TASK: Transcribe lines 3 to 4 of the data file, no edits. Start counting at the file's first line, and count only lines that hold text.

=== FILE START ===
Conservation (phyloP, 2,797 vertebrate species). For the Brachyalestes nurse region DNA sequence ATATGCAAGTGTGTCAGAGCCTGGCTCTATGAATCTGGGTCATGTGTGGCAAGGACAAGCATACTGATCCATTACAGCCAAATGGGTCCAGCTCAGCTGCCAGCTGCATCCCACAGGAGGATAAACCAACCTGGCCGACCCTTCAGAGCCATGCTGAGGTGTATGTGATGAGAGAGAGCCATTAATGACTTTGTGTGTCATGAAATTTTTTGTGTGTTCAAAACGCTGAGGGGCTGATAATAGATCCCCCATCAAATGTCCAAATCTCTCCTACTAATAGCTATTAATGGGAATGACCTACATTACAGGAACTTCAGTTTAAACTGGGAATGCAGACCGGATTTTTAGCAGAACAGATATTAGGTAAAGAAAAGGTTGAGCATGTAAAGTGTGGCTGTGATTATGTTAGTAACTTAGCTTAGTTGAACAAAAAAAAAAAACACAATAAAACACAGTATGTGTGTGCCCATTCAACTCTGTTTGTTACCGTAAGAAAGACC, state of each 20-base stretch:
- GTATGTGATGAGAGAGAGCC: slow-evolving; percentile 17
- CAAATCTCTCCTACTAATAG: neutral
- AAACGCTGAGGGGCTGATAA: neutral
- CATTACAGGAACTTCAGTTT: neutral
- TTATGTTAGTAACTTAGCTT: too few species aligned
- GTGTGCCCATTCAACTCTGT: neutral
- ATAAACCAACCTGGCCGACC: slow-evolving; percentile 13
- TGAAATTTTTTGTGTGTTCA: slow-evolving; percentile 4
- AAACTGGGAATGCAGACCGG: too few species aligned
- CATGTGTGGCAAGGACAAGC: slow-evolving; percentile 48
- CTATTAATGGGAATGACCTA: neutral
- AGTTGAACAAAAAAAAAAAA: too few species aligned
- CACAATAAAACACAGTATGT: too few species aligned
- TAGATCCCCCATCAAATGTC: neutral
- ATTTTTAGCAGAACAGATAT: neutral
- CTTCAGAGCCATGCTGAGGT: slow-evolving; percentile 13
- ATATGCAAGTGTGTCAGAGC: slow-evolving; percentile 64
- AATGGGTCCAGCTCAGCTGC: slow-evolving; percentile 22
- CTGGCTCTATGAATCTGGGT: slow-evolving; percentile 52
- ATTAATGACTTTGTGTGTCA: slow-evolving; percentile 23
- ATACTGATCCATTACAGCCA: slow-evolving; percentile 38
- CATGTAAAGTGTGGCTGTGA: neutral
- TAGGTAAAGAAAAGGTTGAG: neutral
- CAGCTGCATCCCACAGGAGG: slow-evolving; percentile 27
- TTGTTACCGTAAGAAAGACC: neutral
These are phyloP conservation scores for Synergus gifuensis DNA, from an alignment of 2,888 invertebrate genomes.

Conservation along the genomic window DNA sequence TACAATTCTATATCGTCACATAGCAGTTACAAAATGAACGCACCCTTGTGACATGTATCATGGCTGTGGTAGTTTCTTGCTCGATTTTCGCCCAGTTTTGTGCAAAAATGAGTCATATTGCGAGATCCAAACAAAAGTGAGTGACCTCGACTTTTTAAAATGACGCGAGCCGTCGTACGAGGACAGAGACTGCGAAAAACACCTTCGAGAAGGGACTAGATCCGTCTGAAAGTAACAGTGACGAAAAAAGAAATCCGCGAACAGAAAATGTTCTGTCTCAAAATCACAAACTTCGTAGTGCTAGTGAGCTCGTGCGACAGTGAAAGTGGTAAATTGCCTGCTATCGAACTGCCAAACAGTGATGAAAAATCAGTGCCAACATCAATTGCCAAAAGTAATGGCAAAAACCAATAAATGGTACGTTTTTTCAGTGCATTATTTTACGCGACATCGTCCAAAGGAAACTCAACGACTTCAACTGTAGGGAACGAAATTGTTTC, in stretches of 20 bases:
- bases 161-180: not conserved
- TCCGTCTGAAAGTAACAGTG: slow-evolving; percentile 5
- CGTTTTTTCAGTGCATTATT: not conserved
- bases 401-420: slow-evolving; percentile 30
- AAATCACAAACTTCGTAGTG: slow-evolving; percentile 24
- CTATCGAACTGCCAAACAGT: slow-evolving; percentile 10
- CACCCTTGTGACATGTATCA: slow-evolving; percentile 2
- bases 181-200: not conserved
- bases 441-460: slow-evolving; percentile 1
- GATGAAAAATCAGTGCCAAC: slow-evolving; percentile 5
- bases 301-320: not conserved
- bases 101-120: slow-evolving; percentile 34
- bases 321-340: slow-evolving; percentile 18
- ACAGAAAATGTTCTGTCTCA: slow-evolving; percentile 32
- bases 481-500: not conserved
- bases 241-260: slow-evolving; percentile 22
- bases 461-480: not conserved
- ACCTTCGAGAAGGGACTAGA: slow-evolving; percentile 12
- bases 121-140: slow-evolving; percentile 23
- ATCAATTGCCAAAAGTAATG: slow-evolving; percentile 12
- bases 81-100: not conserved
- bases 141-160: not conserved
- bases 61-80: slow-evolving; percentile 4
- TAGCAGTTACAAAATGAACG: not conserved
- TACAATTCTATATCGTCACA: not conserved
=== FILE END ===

- CAAATCTCTCCTACTAATAG: neutral
- AAACGCTGAGGGGCTGATAA: neutral